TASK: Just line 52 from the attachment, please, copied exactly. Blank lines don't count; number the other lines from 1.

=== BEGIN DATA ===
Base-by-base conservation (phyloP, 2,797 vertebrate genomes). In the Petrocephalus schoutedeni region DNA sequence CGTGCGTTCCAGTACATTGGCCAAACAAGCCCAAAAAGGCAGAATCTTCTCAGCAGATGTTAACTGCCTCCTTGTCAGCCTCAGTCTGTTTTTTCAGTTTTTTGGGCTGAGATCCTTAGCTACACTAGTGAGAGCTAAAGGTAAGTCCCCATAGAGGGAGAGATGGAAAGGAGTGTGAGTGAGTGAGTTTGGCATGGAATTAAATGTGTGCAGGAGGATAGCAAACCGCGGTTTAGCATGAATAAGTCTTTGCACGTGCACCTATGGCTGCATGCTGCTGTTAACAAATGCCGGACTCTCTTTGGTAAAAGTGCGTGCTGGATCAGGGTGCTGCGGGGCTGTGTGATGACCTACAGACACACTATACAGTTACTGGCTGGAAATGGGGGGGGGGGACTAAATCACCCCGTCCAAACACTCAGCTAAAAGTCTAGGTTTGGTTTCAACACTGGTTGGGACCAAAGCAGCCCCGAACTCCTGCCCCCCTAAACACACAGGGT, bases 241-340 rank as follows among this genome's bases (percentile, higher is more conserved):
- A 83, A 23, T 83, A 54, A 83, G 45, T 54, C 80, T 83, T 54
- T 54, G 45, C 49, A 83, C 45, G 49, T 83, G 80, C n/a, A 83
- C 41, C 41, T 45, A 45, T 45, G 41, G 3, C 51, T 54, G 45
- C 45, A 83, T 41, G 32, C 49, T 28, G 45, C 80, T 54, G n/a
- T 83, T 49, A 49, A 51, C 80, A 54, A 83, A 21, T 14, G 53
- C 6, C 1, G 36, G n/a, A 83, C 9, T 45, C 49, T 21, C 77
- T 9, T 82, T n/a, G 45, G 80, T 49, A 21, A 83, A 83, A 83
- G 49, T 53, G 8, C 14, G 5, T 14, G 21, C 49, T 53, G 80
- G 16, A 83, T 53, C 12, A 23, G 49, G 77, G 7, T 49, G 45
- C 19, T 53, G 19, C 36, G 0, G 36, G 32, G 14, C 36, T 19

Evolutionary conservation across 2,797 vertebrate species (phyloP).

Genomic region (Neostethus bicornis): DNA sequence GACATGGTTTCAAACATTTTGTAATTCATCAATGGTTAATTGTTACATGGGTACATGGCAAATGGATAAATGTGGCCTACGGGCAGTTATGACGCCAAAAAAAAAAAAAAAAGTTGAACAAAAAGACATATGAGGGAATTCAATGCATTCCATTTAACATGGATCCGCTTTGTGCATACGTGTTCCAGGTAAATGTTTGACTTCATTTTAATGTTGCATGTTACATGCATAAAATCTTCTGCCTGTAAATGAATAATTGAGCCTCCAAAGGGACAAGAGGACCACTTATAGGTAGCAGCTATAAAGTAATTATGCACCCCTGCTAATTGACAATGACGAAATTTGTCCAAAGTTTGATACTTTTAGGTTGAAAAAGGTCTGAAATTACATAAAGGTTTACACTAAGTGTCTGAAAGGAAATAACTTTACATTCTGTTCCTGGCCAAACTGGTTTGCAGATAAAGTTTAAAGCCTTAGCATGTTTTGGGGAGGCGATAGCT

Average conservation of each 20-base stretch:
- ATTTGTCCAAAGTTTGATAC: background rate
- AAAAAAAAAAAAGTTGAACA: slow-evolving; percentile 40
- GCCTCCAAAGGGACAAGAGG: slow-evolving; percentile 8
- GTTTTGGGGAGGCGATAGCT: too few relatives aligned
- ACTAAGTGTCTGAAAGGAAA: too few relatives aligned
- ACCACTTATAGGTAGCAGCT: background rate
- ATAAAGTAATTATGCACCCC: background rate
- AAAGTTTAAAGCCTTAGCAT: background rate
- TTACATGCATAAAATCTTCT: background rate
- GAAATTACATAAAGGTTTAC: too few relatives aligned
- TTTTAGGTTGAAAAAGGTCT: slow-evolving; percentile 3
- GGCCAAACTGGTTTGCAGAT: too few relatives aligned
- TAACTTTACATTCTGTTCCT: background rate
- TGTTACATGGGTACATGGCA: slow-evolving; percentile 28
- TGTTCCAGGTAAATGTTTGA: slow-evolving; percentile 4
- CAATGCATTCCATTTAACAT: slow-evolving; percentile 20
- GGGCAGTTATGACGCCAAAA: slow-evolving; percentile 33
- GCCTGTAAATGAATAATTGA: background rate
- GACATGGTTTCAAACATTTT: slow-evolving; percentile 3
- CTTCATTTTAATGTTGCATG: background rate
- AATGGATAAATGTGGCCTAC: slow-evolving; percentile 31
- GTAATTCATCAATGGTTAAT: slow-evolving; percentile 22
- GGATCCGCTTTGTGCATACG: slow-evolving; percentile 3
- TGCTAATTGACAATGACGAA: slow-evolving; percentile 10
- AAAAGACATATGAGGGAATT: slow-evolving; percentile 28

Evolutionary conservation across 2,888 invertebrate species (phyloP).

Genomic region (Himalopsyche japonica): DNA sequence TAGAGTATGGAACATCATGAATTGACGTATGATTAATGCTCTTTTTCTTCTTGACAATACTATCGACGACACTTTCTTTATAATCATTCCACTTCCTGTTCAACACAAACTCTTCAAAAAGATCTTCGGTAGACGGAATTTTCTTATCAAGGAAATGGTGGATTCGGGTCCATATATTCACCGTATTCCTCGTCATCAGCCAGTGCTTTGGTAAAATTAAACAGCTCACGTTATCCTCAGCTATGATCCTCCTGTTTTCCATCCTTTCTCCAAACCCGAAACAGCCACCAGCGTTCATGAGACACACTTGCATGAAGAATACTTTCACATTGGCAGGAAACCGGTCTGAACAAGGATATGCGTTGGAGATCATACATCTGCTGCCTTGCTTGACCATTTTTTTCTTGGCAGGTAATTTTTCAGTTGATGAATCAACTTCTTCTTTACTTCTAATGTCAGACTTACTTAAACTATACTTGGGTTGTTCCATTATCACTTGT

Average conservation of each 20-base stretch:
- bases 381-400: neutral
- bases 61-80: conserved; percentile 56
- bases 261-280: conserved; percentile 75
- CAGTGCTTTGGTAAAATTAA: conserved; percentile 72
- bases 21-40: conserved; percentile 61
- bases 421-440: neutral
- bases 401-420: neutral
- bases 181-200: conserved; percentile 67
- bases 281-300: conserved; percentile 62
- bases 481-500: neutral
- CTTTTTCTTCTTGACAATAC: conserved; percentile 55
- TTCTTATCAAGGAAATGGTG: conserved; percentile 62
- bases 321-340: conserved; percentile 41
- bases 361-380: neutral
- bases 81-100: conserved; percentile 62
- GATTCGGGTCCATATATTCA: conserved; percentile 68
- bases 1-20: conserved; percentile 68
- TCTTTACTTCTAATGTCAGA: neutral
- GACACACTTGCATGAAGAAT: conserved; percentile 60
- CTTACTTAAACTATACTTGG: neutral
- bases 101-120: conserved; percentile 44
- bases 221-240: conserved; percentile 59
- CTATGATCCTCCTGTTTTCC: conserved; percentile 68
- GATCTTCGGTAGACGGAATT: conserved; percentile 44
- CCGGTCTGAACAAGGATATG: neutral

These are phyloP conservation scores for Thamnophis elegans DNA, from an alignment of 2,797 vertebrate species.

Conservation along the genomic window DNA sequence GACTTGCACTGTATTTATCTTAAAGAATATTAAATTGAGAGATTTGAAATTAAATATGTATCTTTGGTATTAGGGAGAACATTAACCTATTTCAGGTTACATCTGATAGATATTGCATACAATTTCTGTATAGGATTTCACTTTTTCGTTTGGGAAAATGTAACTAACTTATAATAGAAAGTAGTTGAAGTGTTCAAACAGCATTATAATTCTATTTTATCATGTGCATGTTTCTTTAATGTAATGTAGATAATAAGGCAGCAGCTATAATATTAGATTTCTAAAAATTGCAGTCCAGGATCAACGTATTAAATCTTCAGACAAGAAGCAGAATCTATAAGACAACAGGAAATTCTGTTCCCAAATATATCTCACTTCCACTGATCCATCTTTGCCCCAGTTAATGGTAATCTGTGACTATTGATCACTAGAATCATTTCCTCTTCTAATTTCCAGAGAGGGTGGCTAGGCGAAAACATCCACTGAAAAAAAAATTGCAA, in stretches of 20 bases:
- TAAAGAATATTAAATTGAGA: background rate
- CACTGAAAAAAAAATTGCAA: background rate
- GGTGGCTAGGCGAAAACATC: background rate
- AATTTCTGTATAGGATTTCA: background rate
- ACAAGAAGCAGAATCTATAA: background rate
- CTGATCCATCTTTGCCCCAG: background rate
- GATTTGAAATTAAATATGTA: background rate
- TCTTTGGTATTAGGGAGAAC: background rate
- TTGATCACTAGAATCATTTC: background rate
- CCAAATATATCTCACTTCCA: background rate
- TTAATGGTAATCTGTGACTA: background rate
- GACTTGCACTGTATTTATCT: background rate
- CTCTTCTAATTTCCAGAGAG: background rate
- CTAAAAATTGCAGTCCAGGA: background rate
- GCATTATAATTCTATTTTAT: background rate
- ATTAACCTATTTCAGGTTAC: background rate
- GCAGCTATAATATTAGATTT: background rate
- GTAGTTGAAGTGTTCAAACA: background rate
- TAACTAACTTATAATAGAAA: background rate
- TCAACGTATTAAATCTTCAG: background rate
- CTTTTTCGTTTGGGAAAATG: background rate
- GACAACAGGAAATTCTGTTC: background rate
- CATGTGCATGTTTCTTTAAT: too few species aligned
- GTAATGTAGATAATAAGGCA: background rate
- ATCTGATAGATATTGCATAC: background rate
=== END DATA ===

- bases 481-500: neutral